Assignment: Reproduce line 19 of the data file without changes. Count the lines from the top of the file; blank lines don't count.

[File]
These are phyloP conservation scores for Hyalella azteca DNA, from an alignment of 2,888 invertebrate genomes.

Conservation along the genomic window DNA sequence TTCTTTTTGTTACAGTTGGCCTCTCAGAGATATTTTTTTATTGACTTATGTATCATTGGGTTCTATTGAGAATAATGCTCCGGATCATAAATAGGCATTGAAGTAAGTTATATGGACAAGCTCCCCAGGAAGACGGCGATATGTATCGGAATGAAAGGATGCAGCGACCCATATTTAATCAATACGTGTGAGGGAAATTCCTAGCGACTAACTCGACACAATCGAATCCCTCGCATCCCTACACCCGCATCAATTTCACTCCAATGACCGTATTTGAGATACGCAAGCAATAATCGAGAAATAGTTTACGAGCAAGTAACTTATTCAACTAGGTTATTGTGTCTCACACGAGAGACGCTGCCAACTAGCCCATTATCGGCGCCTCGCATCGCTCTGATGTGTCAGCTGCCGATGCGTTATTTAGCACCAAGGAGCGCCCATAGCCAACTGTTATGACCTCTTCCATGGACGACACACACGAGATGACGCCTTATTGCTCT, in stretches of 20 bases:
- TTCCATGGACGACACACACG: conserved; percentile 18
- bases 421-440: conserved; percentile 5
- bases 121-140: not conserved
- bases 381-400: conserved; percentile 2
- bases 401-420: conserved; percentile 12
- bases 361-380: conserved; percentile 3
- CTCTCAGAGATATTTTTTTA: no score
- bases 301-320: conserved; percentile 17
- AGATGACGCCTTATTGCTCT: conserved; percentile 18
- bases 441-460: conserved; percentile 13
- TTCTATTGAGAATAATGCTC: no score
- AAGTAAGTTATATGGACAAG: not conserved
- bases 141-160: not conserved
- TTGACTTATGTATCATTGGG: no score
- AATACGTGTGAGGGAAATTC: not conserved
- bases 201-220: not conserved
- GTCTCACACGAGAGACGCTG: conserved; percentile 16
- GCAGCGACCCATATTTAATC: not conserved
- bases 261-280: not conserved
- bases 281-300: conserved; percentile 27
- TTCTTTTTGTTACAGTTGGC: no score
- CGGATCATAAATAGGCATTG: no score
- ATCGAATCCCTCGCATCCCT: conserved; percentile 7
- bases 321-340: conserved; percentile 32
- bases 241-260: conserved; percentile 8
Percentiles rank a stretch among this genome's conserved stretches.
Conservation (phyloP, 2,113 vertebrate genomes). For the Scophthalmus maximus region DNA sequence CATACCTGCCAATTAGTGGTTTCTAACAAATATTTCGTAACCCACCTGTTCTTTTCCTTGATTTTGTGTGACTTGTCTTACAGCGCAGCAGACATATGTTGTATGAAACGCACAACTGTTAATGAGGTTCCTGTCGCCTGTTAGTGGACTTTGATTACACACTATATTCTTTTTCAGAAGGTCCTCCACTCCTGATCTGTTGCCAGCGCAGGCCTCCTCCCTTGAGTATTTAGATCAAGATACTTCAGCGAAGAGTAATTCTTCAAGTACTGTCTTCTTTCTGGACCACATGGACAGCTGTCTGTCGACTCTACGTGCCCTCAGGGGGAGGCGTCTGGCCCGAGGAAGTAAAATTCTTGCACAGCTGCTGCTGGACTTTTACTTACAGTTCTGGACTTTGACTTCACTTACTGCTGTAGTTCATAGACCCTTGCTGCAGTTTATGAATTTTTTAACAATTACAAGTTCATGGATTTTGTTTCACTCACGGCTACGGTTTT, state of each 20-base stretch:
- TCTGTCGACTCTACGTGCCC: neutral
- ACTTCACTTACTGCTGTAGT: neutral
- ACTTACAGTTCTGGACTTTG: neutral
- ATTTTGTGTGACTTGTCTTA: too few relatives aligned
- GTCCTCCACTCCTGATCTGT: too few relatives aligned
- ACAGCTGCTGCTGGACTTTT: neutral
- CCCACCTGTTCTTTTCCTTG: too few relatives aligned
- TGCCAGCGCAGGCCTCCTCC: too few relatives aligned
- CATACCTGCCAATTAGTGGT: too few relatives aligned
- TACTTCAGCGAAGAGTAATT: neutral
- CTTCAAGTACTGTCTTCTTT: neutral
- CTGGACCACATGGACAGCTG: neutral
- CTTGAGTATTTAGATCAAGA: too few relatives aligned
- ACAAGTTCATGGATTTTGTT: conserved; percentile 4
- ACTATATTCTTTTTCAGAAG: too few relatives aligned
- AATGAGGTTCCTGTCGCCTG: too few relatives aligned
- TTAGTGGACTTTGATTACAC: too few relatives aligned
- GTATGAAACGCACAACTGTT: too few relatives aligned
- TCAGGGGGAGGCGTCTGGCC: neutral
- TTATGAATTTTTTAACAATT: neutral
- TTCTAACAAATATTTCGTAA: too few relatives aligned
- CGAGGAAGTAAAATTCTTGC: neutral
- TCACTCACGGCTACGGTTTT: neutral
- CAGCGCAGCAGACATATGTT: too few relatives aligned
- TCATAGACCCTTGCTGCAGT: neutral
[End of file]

- GTCTCACACGAGAGACGCTG: conserved; percentile 16